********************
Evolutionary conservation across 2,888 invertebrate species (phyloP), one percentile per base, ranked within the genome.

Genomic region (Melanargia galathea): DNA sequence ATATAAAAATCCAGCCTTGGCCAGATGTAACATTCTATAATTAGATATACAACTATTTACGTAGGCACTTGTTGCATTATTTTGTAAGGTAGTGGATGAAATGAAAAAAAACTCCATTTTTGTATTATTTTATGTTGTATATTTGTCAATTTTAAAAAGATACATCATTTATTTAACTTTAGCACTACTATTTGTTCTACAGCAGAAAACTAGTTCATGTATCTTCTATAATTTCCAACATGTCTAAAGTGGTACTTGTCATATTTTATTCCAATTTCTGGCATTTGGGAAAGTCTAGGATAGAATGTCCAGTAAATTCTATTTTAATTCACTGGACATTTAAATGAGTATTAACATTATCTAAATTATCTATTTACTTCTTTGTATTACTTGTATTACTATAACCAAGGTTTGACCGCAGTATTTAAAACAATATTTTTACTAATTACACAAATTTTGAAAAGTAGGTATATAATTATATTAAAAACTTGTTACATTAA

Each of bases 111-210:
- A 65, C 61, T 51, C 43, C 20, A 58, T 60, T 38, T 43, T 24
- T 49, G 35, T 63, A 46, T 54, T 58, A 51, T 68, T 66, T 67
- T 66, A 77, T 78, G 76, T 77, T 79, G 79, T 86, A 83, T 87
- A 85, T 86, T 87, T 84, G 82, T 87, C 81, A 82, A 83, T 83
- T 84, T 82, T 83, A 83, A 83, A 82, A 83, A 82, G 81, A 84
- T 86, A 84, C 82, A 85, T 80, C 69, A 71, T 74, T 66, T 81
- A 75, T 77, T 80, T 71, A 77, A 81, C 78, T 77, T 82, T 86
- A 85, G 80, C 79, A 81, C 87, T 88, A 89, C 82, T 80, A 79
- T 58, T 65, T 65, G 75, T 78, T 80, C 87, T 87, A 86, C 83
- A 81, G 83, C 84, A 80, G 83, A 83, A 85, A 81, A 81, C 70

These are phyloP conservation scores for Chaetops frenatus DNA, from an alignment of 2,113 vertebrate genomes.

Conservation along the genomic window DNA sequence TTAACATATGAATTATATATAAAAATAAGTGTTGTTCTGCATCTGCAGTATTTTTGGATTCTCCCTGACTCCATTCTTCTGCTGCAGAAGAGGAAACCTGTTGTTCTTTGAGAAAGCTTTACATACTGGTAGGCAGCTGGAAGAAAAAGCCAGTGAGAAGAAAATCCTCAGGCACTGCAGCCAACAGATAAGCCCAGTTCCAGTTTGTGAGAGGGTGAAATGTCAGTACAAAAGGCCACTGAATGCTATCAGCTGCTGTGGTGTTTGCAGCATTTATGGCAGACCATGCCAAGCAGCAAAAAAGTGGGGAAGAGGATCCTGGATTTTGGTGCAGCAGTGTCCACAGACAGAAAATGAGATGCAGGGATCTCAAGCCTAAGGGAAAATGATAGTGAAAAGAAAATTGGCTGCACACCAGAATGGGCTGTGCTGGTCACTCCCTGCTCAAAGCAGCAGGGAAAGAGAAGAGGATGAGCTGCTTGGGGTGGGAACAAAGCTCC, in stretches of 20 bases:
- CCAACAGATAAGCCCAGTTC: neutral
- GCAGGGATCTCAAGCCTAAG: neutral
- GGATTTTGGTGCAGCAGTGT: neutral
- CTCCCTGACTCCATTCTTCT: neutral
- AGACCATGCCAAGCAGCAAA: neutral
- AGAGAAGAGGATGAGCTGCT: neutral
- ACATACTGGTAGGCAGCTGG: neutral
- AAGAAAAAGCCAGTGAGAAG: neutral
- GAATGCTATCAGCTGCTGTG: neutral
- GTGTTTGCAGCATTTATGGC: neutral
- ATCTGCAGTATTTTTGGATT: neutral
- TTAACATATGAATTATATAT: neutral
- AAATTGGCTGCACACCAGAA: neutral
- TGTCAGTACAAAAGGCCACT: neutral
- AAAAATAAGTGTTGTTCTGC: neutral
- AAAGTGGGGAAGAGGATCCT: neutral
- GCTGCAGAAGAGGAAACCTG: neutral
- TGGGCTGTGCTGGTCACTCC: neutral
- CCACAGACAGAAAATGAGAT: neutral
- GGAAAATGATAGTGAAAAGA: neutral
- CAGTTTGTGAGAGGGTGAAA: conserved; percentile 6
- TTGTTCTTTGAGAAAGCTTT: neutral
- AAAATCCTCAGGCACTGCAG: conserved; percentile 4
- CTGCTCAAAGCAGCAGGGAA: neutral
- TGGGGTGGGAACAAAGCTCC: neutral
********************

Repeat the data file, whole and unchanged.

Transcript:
Evolutionary conservation across 2,888 invertebrate species (phyloP), one percentile per base, ranked within the genome.

Genomic region (Melanargia galathea): DNA sequence ATATAAAAATCCAGCCTTGGCCAGATGTAACATTCTATAATTAGATATACAACTATTTACGTAGGCACTTGTTGCATTATTTTGTAAGGTAGTGGATGAAATGAAAAAAAACTCCATTTTTGTATTATTTTATGTTGTATATTTGTCAATTTTAAAAAGATACATCATTTATTTAACTTTAGCACTACTATTTGTTCTACAGCAGAAAACTAGTTCATGTATCTTCTATAATTTCCAACATGTCTAAAGTGGTACTTGTCATATTTTATTCCAATTTCTGGCATTTGGGAAAGTCTAGGATAGAATGTCCAGTAAATTCTATTTTAATTCACTGGACATTTAAATGAGTATTAACATTATCTAAATTATCTATTTACTTCTTTGTATTACTTGTATTACTATAACCAAGGTTTGACCGCAGTATTTAAAACAATATTTTTACTAATTACACAAATTTTGAAAAGTAGGTATATAATTATATTAAAAACTTGTTACATTAA

Each of bases 111-210:
- A 65, C 61, T 51, C 43, C 20, A 58, T 60, T 38, T 43, T 24
- T 49, G 35, T 63, A 46, T 54, T 58, A 51, T 68, T 66, T 67
- T 66, A 77, T 78, G 76, T 77, T 79, G 79, T 86, A 83, T 87
- A 85, T 86, T 87, T 84, G 82, T 87, C 81, A 82, A 83, T 83
- T 84, T 82, T 83, A 83, A 83, A 82, A 83, A 82, G 81, A 84
- T 86, A 84, C 82, A 85, T 80, C 69, A 71, T 74, T 66, T 81
- A 75, T 77, T 80, T 71, A 77, A 81, C 78, T 77, T 82, T 86
- A 85, G 80, C 79, A 81, C 87, T 88, A 89, C 82, T 80, A 79
- T 58, T 65, T 65, G 75, T 78, T 80, C 87, T 87, A 86, C 83
- A 81, G 83, C 84, A 80, G 83, A 83, A 85, A 81, A 81, C 70

These are phyloP conservation scores for Chaetops frenatus DNA, from an alignment of 2,113 vertebrate genomes.

Conservation along the genomic window DNA sequence TTAACATATGAATTATATATAAAAATAAGTGTTGTTCTGCATCTGCAGTATTTTTGGATTCTCCCTGACTCCATTCTTCTGCTGCAGAAGAGGAAACCTGTTGTTCTTTGAGAAAGCTTTACATACTGGTAGGCAGCTGGAAGAAAAAGCCAGTGAGAAGAAAATCCTCAGGCACTGCAGCCAACAGATAAGCCCAGTTCCAGTTTGTGAGAGGGTGAAATGTCAGTACAAAAGGCCACTGAATGCTATCAGCTGCTGTGGTGTTTGCAGCATTTATGGCAGACCATGCCAAGCAGCAAAAAAGTGGGGAAGAGGATCCTGGATTTTGGTGCAGCAGTGTCCACAGACAGAAAATGAGATGCAGGGATCTCAAGCCTAAGGGAAAATGATAGTGAAAAGAAAATTGGCTGCACACCAGAATGGGCTGTGCTGGTCACTCCCTGCTCAAAGCAGCAGGGAAAGAGAAGAGGATGAGCTGCTTGGGGTGGGAACAAAGCTCC, in stretches of 20 bases:
- CCAACAGATAAGCCCAGTTC: neutral
- GCAGGGATCTCAAGCCTAAG: neutral
- GGATTTTGGTGCAGCAGTGT: neutral
- CTCCCTGACTCCATTCTTCT: neutral
- AGACCATGCCAAGCAGCAAA: neutral
- AGAGAAGAGGATGAGCTGCT: neutral
- ACATACTGGTAGGCAGCTGG: neutral
- AAGAAAAAGCCAGTGAGAAG: neutral
- GAATGCTATCAGCTGCTGTG: neutral
- GTGTTTGCAGCATTTATGGC: neutral
- ATCTGCAGTATTTTTGGATT: neutral
- TTAACATATGAATTATATAT: neutral
- AAATTGGCTGCACACCAGAA: neutral
- TGTCAGTACAAAAGGCCACT: neutral
- AAAAATAAGTGTTGTTCTGC: neutral
- AAAGTGGGGAAGAGGATCCT: neutral
- GCTGCAGAAGAGGAAACCTG: neutral
- TGGGCTGTGCTGGTCACTCC: neutral
- CCACAGACAGAAAATGAGAT: neutral
- GGAAAATGATAGTGAAAAGA: neutral
- CAGTTTGTGAGAGGGTGAAA: conserved; percentile 6
- TTGTTCTTTGAGAAAGCTTT: neutral
- AAAATCCTCAGGCACTGCAG: conserved; percentile 4
- CTGCTCAAAGCAGCAGGGAA: neutral
- TGGGGTGGGAACAAAGCTCC: neutral